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Treating Injured Grevy's Zebras.

November 25, 2004 Sara Spendrup

On the 23rd of November we got a report about an injured Grevy's zebra male. After lunch the darting team set off to immobilize the animal to treat his wounds. They found him and darted him successfully, but unfortunately he ended up in a crack caused by erosion inside a lugga (dry river bed) where it was impossible to move him from, so the team had to treat him on the spot.

The wound on his rump was huge but very fresh suggesting he had been attacked the very same day. After some cleaning and a huge dose of antibiotics he was revived. The recovery from the drugs was quick and within minutes he was out of the lugga and had joined his herd.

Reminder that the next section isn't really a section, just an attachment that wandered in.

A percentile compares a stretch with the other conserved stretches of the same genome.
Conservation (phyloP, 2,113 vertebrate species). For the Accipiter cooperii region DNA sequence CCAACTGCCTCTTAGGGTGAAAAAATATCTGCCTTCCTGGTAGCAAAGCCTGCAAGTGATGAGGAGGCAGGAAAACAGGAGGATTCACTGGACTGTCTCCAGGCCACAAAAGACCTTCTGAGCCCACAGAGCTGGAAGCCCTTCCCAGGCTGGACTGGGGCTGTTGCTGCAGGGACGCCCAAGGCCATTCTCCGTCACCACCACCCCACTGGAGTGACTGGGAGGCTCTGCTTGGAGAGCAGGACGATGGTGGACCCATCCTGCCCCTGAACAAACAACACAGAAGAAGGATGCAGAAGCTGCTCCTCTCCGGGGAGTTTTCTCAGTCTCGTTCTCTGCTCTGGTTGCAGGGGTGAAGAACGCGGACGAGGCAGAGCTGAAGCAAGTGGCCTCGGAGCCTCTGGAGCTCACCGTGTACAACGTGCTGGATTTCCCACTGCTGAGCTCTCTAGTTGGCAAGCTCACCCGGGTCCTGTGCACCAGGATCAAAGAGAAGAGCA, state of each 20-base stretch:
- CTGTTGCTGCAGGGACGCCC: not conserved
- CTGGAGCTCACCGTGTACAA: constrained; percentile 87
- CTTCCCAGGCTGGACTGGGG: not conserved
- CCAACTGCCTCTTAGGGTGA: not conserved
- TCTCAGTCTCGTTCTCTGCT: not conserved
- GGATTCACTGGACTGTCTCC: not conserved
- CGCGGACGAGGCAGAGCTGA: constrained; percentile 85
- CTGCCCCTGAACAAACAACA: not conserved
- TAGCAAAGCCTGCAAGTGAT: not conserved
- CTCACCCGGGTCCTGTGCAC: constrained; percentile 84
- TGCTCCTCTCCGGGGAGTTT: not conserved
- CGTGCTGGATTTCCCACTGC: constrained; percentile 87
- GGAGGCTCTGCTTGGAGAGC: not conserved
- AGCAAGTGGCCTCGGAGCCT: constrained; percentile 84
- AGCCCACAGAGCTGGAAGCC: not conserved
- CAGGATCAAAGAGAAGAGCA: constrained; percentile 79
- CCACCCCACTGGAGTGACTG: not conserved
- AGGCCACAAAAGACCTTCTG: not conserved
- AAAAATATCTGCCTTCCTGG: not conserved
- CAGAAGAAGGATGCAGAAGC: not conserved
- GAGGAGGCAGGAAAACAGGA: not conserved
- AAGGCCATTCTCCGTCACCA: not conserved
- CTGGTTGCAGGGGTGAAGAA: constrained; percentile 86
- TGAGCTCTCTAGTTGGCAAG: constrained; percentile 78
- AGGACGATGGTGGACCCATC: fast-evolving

While driving back form this successful mission the team ran into another injured Grevy's zebra. This time it was a young male, probably not more than eight months old. The wounds also proved to be from a lion attack, but this time it must have happened a few days ago. The wounds were situated around his neck and they were very infected and dirty. He was darted and treated in the same way as the older zebra and his prognosis is looking good. We suspect that he lost his mother in the lion attack. Although he is now orphaned he has joined up with other Grevy's zebra for protection.

The Security and Research Departments will monitor these two zebras for the next week. Lewa endeavours to treat all cases of sick or wounded Grevy's zebra because they are endangered and declining so every individual